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HONG KONG (Reuters) - China's top banks, led by Industrial and Commercial Bank of China Ltd (ICBC) <1398.HK>, reported benign bad-loan ratios as brisk lending in fast-growing inland regions countered souring loans to overheated sectors on the country's eastern coast.
A cooling Chinese economy has raised expectations of a spike in bad loans, mainly stemming from a massive 4-trillion-yuan ($644.02 billion) government stimulus programme during the global financial crisis that led to overinvestment in the real estate and infrastructure industries.
Yet all of the so-called "Big Four" banks - including China Construction Bank Corp (CCB) <0939.HK>, Agricultural Bank of China Ltd (AgBank) <1288.HK> and Bank of China Ltd (BOC) <3988.HK> - posted bad loan ratios that were mostly flat or down in their 2012 earnings statements.
"I get a lot of pushback for saying this, but there will not be a banking crisis in China," said Jim Antos, an analyst at Mizuho Securities in Hong Kong. "I've seen many debt crises in my career, and this is not one of them."
ICBC, the world's biggest bank by market value, said on Wednesday that its non-performing loan (NPL) ratio slipped to 0.85 percent at end-2012 from 0.94 percent the previous year. CCB and AgBank said earlier that their NPL ratios fell 1 basis point, while BOC's rose just 1 basis point.
"Bad loans are very concentrated in a few areas, mainly in the manufacturing and export sectors," said CCB's Chief Risk Officer Huang Zhiliang. "Those are both industries most heavily reliant on the external economy. When things stabilise, bad loans will stabilise too."
Bad loans have mostly been concentrated in the Yangtze River Delta, which includes Shanghai and the export-oriented city of Wenzhou, according to the banks.
CCB, which has the highest exposure to the real estate sector among the four lenders, saw impairment losses more than double to 18 billion yuan in the Yangtze River Delta last year.
Sanford Bernstein analyst Mike Werner said the overall NPL ratio had not yet increased as many of China's inland provinces were still growing quickly, helping to offset the rising tide of bad loans in the overheated coastal regions.
"Although China's GDP has slowed, we don't expect NPLs to rise for at least two years," Werner said.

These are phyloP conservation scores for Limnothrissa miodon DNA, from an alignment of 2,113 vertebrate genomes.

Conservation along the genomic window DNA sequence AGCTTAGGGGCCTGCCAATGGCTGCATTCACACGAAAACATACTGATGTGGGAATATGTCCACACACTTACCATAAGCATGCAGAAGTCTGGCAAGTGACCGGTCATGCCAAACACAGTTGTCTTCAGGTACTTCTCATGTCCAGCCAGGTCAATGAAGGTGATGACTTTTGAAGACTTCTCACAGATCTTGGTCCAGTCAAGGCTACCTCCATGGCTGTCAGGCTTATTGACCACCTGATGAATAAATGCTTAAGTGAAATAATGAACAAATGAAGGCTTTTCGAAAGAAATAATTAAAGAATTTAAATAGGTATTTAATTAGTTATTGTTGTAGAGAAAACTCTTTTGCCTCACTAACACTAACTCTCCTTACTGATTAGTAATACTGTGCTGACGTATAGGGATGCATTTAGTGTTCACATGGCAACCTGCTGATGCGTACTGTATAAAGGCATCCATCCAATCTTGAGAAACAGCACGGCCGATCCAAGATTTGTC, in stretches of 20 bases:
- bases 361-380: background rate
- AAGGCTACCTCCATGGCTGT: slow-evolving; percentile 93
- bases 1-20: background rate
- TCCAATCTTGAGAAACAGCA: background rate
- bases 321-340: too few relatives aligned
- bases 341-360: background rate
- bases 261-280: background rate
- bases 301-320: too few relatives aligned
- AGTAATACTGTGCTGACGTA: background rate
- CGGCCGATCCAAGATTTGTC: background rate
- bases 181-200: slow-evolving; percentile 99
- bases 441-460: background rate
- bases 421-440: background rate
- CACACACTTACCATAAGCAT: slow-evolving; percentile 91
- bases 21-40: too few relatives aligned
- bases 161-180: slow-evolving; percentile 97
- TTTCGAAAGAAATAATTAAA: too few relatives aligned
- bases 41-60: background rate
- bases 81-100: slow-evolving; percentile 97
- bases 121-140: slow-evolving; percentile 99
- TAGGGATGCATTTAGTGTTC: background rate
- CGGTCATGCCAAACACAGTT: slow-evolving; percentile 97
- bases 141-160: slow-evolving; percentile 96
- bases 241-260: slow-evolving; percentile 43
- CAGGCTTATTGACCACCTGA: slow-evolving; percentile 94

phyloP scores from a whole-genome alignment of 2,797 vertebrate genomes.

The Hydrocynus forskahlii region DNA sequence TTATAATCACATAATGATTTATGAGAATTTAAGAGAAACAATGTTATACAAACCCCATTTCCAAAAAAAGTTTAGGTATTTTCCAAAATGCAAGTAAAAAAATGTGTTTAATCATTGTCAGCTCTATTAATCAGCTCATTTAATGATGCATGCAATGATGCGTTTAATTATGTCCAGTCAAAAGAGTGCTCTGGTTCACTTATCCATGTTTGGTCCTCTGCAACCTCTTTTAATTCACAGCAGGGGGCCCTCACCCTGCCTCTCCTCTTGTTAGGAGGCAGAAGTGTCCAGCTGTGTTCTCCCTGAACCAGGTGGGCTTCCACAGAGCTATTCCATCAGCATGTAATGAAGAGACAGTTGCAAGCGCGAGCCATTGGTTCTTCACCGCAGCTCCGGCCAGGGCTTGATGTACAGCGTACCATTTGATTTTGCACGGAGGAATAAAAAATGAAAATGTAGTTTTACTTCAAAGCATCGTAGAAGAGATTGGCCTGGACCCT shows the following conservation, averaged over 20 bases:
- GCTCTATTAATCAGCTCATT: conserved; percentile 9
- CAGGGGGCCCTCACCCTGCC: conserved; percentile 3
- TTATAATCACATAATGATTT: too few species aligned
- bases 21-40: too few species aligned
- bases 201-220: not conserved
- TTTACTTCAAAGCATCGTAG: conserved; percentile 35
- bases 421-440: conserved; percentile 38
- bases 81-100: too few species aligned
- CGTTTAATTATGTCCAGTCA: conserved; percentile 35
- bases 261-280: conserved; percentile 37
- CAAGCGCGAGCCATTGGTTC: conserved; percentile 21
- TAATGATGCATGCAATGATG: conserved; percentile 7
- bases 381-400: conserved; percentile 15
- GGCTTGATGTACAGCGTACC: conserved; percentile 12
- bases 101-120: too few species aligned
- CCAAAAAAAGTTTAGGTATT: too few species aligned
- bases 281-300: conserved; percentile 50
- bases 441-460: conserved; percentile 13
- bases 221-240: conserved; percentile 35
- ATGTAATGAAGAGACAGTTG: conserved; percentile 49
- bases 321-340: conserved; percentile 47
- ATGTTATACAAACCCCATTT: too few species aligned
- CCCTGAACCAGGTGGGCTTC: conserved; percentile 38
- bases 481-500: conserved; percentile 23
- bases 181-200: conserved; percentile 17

Strong deposit growth also helped cushion the effects of two central bank rate cuts last year.
At ICBC, deposits increased more than 10 percent, mirroring similar gains at the other lenders, helped by sales of short-term wealth management products that are automatically converted to cash and deposited into investors' regular accounts.
ICBC said it issued more than 500 new wealth management products in 2012 with a total value exceeding 1 trillion yuan, helping to boost new deposits by 1.2 trillion yuan.
Wealth management products have taken off in the past five years as Chinese investors look for investment choices other than real estate or the country's roller-coaster stock markets.
Net profit at ICBC grew 14.5 percent last year, the bank said on Wednesday after the Hong Kong market close, beating analyst estimates.
But the earnings growth was the slowest since the global financial crisis as the Chinese economy lost momentum.
That was in line with its three smaller rivals, all of which also reported their worst earnings growth since going public.
"There will be some pressure on our margins up to June this year, especially in the first quarter," said ICBC President Yang Kaisheng, adding that the bank's net interest margin fell 4 basis points in January-February from end-December.
ICBC's Hong Kong-listed shares are down about 1 percent so far this year, matching a similar decline on the benchmark Hang Seng Index <.HSI>. ($1 = 6.2110 Chinese yuan)
(Reporting by Kelvin Soh; Editing by Ryan Woo)